Osteomalacia

"Osteomalacia" References in the ICD-10-CM Index to Diseases and Injuries

References in the ICD-10-CM Index to Diseases and Injuries applicable to the clinical term "osteomalacia"

  • Osteomalacia - M83.9 Adult osteomalacia, unspecified
    • adult - M83.9 Adult osteomalacia, unspecified
      • drug-induced NEC - M83.5 Other drug-induced osteomalacia in adults
      • due to
        • malabsorption (postsurgical) - M83.2 Adult osteomalacia due to malabsorption
        • malnutrition - M83.3 Adult osteomalacia due to malnutrition
      • specified NEC - M83.8 Other adult osteomalacia
    • aluminium-induced - M83.4 Aluminum bone disease
    • infantile - See: Rickets;
    • juvenile - See: Rickets;
    • oncogenic - E83.89 Other disorders of mineral metabolism
    • pelvis - M83.8 Other adult osteomalacia
    • puerperal - M83.0 Puerperal osteomalacia
    • senile - M83.1 Senile osteomalacia
    • vitamin-D-resistant in adults - E83.31 Familial hypophosphatemia
      • carpus - E83.31 Familial hypophosphatemia
      • clavicle - E83.31 Familial hypophosphatemia
      • femur - E83.31 Familial hypophosphatemia
      • fibula - E83.31 Familial hypophosphatemia
      • finger - E83.31 Familial hypophosphatemia
      • humerus - E83.31 Familial hypophosphatemia
      • ilium - E83.31 Familial hypophosphatemia
      • ischium - E83.31 Familial hypophosphatemia
      • metacarpus - E83.31 Familial hypophosphatemia
      • metatarsus - E83.31 Familial hypophosphatemia
      • multiple sites - E83.31 Familial hypophosphatemia
      • neck - E83.31 Familial hypophosphatemia
      • radius - E83.31 Familial hypophosphatemia
      • rib - E83.31 Familial hypophosphatemia
      • scapula - E83.31 Familial hypophosphatemia
      • skull - E83.31 Familial hypophosphatemia
      • tarsus - E83.31 Familial hypophosphatemia
      • tibia - E83.31 Familial hypophosphatemia
      • toe - E83.31 Familial hypophosphatemia
      • ulna - E83.31 Familial hypophosphatemia
      • vertebra - E83.31 Familial hypophosphatemia

Applicable Clinical Terms Definitions

Adult: A person having attained full growth or maturity. Adults are of 19 through 44 years of age. For a person between 19 and 24 years of age, YOUNG ADULT is available.

Clavicle: A bone on the ventral side of the shoulder girdle, which in humans is commonly called the collar bone.

Femur: The longest and largest bone of the skeleton, it is situated between the hip and the knee.

Fibula: The bone of the lower leg lateral to and smaller than the tibia. In proportion to its length, it is the most slender of the long bones.

Fingers: Four or five slender jointed digits in humans and primates, attached to each HAND.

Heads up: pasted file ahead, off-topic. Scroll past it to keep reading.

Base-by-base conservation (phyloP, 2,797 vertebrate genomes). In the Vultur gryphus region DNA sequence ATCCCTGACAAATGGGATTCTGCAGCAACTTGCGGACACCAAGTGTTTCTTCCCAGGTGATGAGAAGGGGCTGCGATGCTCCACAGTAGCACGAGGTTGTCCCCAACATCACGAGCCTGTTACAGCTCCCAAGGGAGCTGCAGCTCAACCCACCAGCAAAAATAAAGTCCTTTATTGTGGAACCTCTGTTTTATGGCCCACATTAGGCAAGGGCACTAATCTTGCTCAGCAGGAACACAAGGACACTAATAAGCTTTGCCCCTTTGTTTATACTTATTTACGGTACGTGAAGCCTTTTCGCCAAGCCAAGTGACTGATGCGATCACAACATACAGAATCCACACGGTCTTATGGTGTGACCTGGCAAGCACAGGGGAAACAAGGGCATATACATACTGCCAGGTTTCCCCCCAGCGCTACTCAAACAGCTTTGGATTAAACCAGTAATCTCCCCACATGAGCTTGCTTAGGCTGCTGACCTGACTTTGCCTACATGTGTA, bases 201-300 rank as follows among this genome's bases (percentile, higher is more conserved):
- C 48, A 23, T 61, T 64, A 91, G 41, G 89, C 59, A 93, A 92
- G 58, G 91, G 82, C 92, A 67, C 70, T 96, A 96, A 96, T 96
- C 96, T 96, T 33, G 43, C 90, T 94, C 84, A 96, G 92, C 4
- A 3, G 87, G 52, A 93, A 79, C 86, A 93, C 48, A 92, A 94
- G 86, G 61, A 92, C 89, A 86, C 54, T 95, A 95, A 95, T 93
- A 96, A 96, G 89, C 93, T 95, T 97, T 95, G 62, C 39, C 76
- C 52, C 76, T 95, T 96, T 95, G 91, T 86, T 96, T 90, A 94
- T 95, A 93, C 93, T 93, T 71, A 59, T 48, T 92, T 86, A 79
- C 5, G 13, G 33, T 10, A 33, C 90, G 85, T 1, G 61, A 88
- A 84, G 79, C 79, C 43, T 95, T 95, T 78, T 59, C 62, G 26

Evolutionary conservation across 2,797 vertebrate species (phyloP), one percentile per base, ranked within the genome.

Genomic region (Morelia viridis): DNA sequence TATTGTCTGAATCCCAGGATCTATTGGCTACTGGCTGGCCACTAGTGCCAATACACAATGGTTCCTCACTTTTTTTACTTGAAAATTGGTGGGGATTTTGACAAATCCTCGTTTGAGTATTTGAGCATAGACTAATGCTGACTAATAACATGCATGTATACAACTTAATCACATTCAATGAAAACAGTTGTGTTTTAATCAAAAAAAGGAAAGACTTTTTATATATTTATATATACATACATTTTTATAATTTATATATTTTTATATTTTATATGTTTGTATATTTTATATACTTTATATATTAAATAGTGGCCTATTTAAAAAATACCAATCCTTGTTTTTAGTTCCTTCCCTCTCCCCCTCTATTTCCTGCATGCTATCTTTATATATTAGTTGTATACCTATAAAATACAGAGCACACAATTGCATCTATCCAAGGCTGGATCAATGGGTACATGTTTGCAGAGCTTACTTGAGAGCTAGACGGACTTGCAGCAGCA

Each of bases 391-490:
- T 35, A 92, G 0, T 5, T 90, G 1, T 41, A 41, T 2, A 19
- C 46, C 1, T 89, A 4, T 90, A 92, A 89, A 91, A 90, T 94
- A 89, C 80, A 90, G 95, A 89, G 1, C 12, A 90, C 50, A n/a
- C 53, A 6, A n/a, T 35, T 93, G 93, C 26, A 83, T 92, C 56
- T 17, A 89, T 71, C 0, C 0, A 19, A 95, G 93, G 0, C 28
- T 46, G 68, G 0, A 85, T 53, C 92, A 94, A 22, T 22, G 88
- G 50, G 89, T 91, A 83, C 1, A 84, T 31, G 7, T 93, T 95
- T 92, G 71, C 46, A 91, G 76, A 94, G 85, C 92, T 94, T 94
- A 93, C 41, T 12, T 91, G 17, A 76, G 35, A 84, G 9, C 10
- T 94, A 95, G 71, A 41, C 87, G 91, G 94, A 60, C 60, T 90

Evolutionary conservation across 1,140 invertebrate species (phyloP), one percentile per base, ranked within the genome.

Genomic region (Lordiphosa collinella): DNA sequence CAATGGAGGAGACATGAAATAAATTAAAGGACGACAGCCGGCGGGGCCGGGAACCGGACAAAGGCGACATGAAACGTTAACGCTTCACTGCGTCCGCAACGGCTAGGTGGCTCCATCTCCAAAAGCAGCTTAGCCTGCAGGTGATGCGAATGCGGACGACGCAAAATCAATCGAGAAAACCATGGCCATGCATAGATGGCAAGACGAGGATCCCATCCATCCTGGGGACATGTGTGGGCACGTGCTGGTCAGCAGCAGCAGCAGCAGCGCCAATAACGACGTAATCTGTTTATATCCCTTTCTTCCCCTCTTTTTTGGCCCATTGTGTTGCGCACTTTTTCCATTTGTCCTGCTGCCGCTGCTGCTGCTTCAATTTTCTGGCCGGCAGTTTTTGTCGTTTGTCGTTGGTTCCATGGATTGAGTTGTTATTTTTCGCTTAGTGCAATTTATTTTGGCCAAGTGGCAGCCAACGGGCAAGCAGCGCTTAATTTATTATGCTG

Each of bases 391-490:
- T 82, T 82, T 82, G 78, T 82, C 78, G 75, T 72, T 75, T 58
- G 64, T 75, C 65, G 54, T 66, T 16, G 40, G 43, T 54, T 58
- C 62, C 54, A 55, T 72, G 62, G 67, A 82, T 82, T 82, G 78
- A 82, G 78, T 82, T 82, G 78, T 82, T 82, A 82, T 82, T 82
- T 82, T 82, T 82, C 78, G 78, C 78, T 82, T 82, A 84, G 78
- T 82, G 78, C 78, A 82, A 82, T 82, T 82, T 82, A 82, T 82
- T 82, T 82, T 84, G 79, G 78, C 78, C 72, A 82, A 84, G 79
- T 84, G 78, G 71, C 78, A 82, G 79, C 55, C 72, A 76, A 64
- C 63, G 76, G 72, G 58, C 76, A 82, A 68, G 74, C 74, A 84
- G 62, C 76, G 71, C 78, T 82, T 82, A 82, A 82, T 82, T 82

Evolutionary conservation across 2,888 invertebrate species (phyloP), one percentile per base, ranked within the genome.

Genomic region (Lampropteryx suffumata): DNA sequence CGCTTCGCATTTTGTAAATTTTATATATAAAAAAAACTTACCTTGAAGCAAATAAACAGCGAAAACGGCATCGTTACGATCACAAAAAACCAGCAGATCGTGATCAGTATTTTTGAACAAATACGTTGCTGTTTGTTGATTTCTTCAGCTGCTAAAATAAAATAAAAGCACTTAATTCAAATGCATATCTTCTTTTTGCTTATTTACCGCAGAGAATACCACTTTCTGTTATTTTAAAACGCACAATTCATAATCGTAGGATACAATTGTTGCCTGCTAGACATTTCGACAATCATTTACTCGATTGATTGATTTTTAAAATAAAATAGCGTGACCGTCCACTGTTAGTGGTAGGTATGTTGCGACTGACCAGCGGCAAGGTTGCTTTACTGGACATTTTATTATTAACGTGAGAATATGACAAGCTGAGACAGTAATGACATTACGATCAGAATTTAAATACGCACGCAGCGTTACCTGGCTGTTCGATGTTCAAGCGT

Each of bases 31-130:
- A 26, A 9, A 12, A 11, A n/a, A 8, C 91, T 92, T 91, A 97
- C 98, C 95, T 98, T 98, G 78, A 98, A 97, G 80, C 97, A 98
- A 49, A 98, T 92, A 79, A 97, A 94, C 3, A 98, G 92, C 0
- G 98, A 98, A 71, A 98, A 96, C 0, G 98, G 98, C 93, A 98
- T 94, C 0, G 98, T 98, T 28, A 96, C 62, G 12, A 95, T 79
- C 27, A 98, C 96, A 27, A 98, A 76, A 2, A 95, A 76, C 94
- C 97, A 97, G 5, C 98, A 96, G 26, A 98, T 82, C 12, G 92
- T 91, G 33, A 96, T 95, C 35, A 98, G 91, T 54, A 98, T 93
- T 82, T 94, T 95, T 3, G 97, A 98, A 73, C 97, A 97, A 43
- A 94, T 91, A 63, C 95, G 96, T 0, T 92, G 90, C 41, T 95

Humerus: Bone in humans and primates extending from the SHOULDER JOINT to the ELBOW JOINT.

Ilium: The largest of three bones that make up each half of the pelvic girdle.

Ischium: One of three bones that make up the coxal bone of the pelvic girdle. In tetrapods, it is the part of the pelvis that projects backward on the ventral side, and in primates, it bears the weight of the sitting animal.

Malnutrition: An imbalanced nutritional status resulting from insufficient intake of nutrients to meet normal physiological requirement.

Metacarpus: The region of the HAND between the WRIST and the FINGERS.

Metatarsus: The part of the foot between the tarsa and the TOES.

Neck: The part of a human or animal body connecting the HEAD to the rest of the body.

Osteomalacia: Disorder caused by an interruption of the mineralization of organic bone matrix leading to bone softening, bone pain, and weakness. It is the adult form of rickets resulting from disruption of VITAMIN D; PHOSPHORUS; or CALCIUM homeostasis.

Pelvis: The space or compartment surrounded by the pelvic girdle (bony pelvis). It is subdivided into the greater pelvis and LESSER PELVIS. The pelvic girdle is formed by the PELVIC BONES and SACRUM.

Radius: The outer shorter of the two bones of the FOREARM, lying parallel to the ULNA and partially revolving around it.

Ribs: A set of twelve curved bones which connect to the vertebral column posteriorly, and terminate anteriorly as costal cartilage. Together, they form a protective cage around the internal thoracic organs.

Scapula: Also called the shoulder blade, it is a flat triangular bone, a pair of which form the back part of the shoulder girdle.

Skull: The SKELETON of the HEAD including the FACIAL BONES and the bones enclosing the BRAIN.

Tibia: The second longest bone of the skeleton. It is located on the medial side of the lower leg, articulating with the FIBULA laterally, the TALUS distally, and the FEMUR proximally.

Toes: Any one of five terminal digits of the vertebrate FOOT.

Ulna: The inner and longer bone of the FOREARM.

Spine: The spinal or vertebral column.